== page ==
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There are many ways to reward your dog for a job well done. Throwing a tennis ball might be great at the end of a long “stay,” or a romp in the backyard after practicing “wait” by the door. But food treats are often the most convenient and effective way to influence your dog’s behavior. Here are some tips for choosing the right treat for the right situation.

Fast-Eating Treats

When you’re teaching your dog new behaviors, it’s important to keep him motivated and interested. One of the easiest ways to do that is with a high rate of reinforcement (how often you give rewards). In order to give your dog lots of treats in a short period of time, you need to choose ones he can eat quickly.

If your dog gobbles his treat immediately, you can move to the next repetition right away. He stays interested and gets lots of practice in a short amount of time. But if your dog spends several seconds eating each treat, that means more time waiting between repetitions. You will either have to increase the length of your training session and risk having your dog lose focus or practice fewer repetitions per session.

Keep Treats Small

Small treats are key to keeping a training session moving along. Even for large dogs, a pea-sized treat is plenty. For small dogs, you can use even tinier pieces. Some commercial treats are far too large. Look for tiny treats or cut larger ones into small bits before your training session begins. You might feel like you’re cheating your dog, but as long as he’s getting something he loves, he won’t care if it’s just a tidbit or the whole wiener.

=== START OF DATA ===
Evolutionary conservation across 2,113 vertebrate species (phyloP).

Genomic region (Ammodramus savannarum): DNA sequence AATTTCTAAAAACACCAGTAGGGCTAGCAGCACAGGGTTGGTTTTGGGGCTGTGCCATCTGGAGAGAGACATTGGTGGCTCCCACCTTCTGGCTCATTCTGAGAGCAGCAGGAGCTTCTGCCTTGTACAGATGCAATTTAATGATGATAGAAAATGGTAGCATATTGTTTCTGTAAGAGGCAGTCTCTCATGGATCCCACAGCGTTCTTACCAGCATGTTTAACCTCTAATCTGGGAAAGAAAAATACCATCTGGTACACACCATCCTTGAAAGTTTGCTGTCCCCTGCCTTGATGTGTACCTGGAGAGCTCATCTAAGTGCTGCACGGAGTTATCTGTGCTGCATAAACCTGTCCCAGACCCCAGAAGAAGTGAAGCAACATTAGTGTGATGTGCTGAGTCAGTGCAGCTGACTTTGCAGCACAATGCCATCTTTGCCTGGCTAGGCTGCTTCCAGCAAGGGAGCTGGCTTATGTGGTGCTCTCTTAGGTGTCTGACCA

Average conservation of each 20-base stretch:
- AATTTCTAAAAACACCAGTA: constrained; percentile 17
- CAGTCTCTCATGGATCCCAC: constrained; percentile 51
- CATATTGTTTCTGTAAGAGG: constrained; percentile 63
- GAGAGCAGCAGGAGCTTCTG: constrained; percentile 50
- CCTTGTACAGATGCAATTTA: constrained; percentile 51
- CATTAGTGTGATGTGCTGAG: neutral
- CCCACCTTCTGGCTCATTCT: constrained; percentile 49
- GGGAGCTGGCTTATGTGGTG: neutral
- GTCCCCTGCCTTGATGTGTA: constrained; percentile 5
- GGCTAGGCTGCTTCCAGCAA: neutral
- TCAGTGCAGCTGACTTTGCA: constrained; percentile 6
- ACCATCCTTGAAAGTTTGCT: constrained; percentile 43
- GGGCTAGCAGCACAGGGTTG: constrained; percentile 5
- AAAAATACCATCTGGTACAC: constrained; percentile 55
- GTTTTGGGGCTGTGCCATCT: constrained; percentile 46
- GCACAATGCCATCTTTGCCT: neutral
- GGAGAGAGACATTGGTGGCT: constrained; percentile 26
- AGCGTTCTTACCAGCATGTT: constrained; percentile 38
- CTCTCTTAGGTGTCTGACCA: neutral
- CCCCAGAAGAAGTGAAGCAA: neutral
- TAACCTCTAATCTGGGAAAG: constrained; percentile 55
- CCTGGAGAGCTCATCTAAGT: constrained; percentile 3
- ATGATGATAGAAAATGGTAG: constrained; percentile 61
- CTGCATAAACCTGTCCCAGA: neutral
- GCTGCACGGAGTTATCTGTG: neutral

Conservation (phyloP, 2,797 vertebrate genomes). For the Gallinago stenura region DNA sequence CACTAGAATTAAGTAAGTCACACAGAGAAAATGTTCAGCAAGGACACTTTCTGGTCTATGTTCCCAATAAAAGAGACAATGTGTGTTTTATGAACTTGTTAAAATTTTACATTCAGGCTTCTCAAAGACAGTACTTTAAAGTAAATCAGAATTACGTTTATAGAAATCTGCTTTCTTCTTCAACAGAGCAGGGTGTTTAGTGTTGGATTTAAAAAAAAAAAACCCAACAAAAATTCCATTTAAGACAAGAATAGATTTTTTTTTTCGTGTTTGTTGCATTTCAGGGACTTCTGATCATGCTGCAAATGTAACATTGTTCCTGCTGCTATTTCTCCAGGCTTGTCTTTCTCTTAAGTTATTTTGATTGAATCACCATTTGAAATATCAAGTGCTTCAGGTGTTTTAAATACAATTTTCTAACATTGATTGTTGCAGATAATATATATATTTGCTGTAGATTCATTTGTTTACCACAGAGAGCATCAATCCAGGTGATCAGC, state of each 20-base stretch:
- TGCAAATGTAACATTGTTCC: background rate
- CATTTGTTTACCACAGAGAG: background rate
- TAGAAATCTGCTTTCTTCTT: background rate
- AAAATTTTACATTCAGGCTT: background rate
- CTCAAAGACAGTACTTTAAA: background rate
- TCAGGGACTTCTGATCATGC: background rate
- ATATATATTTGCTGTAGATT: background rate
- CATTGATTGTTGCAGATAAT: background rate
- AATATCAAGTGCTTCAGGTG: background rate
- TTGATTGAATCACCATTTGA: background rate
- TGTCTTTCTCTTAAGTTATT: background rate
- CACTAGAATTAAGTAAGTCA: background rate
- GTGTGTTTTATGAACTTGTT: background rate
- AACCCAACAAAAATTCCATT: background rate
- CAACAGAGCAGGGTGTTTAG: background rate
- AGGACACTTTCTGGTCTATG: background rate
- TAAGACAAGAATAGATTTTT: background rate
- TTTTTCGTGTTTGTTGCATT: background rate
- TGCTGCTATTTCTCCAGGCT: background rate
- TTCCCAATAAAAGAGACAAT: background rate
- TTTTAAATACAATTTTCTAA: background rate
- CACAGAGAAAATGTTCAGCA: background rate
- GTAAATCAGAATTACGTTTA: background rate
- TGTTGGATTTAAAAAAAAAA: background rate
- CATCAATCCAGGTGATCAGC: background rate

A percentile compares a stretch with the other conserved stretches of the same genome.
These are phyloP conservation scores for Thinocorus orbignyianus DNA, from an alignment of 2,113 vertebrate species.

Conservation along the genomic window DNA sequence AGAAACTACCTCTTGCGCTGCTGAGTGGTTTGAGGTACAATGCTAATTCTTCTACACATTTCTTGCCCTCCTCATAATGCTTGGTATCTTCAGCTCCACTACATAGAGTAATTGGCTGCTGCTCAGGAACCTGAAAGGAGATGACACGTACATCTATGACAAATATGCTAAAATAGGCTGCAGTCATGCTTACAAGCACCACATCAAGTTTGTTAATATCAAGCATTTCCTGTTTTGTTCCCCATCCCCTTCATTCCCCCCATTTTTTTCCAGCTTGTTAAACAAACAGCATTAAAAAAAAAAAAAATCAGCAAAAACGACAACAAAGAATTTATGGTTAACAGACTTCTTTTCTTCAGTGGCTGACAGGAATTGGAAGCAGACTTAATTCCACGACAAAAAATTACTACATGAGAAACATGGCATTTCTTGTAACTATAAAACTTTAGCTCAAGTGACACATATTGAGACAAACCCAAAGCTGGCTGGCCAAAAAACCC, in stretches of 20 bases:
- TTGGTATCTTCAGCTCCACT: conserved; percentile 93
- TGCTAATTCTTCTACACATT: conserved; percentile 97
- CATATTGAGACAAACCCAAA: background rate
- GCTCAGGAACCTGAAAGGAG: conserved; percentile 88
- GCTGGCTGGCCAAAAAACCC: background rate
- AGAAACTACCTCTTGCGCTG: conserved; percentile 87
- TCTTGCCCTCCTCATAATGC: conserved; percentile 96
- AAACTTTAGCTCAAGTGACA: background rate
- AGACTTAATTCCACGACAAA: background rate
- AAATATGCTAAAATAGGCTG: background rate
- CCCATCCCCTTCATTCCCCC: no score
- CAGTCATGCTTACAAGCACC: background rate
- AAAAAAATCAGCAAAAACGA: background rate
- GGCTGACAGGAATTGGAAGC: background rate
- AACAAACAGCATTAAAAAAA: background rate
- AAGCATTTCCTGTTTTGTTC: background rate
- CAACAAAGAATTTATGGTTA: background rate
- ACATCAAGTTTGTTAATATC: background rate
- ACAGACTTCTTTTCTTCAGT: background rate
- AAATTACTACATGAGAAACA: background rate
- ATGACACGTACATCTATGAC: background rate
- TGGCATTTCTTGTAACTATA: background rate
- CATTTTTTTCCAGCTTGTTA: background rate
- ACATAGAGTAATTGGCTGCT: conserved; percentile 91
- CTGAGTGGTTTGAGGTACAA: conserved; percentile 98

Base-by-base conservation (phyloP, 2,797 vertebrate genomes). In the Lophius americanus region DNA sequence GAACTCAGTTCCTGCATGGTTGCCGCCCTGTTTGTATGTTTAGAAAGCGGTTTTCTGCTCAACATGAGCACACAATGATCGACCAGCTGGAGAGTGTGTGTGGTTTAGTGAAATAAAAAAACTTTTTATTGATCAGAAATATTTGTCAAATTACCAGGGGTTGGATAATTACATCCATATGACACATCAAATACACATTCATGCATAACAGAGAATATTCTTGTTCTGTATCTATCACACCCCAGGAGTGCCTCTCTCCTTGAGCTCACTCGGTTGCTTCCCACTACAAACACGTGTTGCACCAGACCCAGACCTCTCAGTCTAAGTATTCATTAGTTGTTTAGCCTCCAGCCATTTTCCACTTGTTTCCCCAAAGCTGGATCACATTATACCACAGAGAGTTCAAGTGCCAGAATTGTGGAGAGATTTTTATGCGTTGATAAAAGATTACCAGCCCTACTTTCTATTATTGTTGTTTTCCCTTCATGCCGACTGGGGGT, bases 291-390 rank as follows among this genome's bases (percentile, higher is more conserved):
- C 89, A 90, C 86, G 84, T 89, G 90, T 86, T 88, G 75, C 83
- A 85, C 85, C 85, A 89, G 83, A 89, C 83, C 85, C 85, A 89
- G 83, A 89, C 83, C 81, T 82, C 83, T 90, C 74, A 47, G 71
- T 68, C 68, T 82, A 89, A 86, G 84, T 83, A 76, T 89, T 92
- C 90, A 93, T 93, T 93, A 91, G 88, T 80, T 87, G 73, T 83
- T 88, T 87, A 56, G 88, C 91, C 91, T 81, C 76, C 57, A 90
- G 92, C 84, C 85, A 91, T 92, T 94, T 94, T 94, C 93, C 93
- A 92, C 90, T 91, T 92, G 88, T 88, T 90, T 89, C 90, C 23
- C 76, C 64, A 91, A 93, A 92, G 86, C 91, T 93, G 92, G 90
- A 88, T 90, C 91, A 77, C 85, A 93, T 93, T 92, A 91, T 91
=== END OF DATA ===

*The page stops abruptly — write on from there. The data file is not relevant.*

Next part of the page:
The smaller treats are also kinder to your dog’s waistline. Particularly when training is intense, like with puppies or dogs training for specific sports, your pup might be eating handfuls of treats each day. Keeping treats small means fewer calories consumed. It also means your canine companion won’t get full before the session is over.

Soft and Stinky Treats

Soft treats are also great for training because, compared to crunchy ones, they’re easier and faster for your dog to eat. Biscuits can be fine for one-off rewards, but during a training session, waiting for your dog to find every piece that’s crumbled to the floor is time away from teaching.

Soft treats are also smellier. Every dog has a hierarchy of rewards, and most of them would put smelly items like cheese or bacon up at the top. You might be able to get away with using kibble as a reward in your quiet living room, but in a more distracting location, you should pull out the stinky treats your dog adores.

Changing It Up

Just as your dog likes certain treats more than others, he might also like a variety. Dogs can become bored with the same old treat. If you notice your dog’s enthusiasm is fading, change to a different reward of equal or greater value. You can even use several different treats during a session, so your dog never knows what type of delicious morsel is coming next.

A Pocket Full of Food

Sometimes you want treats on hand for impromptu training — for example, reinforcing good behavior around the house, like lying quietly on a dog bed. In these cases, having food in your pocket or a treat bag at all times will allow you to provide an immediate reward. Perishable treats like leftover chicken simply won’t work. Look for nonperishable treats that you can carry around, such as freeze-dried liver or jerky cut into tiny pieces.

Slow-Eating Treats

Sometimes treats should last as long as possible. Teaching your dog to love his crate, helping him pass the time while you’re out of the house, or encouraging him to lie quietly beside you while you watch TV are all perfect situations for a long-lasting treat. Look for chewy treats like bully sticks that your dog can savor. Alternatively, use toys you can stuff with food. A Kong can be filled with cream cheese or peanut butter for a time-consuming treat. Or plug the end, fill it with broth, and put it in the freezer for a snack on a hot day.

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